As soon as my hand lifted from the wood after the seventh knock a gust of icy cold wind swept past me, sending a black chill through me. The door of the cottage swung quickly away, causing me to jump and almost scream. The sound froze at the edge of my mouth, however, as I gazed at the figure standing before me. The light from inside blinded me to the details of his face. All I saw was the silhouette of a tall man clutching a black cloak around him. My eyes quickly started to adjust and I noticed the dark beard that hung from his pointy chin. And then I saw them, red as hot coals peering forth from two black pits that were the hollows of his eyes.

I fought the sudden urge to run as I gazed into those searing eyes that seemed to burn their way into my very core. Realizing how I must have looked to the man I tried to compose myself. Closing my mouth I waited for the color to start to return to my face.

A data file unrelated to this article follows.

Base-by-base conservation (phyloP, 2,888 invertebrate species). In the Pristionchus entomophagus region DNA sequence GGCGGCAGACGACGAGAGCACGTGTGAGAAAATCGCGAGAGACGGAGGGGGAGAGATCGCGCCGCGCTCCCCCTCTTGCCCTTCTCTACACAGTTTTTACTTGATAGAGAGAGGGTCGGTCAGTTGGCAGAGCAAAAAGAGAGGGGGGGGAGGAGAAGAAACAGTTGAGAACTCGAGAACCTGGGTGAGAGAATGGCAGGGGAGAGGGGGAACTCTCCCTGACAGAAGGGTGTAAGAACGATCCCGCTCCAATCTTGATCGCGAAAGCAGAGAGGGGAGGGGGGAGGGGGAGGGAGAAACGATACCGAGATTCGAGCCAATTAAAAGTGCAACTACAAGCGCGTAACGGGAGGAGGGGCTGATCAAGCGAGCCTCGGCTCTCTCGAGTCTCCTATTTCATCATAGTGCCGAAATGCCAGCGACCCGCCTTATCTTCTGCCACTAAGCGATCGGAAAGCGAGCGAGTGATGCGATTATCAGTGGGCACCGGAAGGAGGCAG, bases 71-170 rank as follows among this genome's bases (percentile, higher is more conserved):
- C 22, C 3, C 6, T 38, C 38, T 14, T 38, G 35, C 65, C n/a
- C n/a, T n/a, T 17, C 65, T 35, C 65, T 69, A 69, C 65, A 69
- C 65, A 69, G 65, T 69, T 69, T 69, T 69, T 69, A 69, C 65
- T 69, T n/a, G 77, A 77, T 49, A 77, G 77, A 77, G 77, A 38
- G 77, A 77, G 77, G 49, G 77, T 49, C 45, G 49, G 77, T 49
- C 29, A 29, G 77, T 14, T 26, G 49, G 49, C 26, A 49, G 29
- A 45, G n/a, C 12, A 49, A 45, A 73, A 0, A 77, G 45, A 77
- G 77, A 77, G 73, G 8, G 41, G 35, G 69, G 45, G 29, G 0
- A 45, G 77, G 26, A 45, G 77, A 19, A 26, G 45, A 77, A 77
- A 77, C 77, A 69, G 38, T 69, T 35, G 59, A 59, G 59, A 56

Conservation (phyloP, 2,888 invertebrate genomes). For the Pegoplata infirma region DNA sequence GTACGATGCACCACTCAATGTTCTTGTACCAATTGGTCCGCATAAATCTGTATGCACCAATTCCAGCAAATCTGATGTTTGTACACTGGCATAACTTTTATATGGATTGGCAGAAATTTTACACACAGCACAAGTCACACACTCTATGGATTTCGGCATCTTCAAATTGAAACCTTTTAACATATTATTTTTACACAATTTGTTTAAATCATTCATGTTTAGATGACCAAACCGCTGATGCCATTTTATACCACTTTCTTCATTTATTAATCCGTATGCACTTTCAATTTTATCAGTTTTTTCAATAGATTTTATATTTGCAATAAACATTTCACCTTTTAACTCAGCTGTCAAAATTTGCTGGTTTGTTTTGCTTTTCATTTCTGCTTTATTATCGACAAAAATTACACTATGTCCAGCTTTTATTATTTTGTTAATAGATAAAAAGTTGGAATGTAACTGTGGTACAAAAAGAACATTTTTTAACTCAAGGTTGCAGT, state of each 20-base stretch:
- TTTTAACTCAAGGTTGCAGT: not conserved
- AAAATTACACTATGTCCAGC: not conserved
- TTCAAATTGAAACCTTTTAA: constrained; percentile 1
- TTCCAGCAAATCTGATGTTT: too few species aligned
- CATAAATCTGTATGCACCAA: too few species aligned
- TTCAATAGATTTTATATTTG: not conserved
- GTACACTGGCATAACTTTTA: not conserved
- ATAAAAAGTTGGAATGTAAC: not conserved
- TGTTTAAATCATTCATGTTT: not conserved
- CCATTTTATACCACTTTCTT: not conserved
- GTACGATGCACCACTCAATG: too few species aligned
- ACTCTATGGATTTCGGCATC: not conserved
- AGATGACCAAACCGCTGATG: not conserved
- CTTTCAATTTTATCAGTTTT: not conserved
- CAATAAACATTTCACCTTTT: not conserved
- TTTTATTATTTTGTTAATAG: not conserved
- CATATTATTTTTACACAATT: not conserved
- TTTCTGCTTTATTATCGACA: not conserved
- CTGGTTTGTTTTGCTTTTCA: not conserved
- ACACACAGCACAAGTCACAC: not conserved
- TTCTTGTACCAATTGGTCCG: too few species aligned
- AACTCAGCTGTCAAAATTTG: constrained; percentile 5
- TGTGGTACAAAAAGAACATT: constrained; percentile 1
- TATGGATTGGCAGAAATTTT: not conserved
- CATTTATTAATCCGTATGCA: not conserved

“I’m sorry,” I stuttered, “You startled me.”

“Trust me, son, it was by no means intentional. You’re a long way from home. Is there something that I can assist you with?” His face was still in shadow, masking his features. Yet his voice had a melodious tone to it. I sensed the welcoming smile hidden by what seemed to be some obscure mask.

Forcing a smile to my own face I weakly replied. “I seem to have gotten myself lost. I’m sorry about bothering you, but you wouldn’t be able to point me in the direction of town, would you?”

“Dear man, you don’t mean to attempt returning home through these woods in the dark of night, do you? You would sooner find yourself in the middle of the mountains than you would back in town. Join me for the evening. You may rest here and wait for the morning light to guide you back to town.”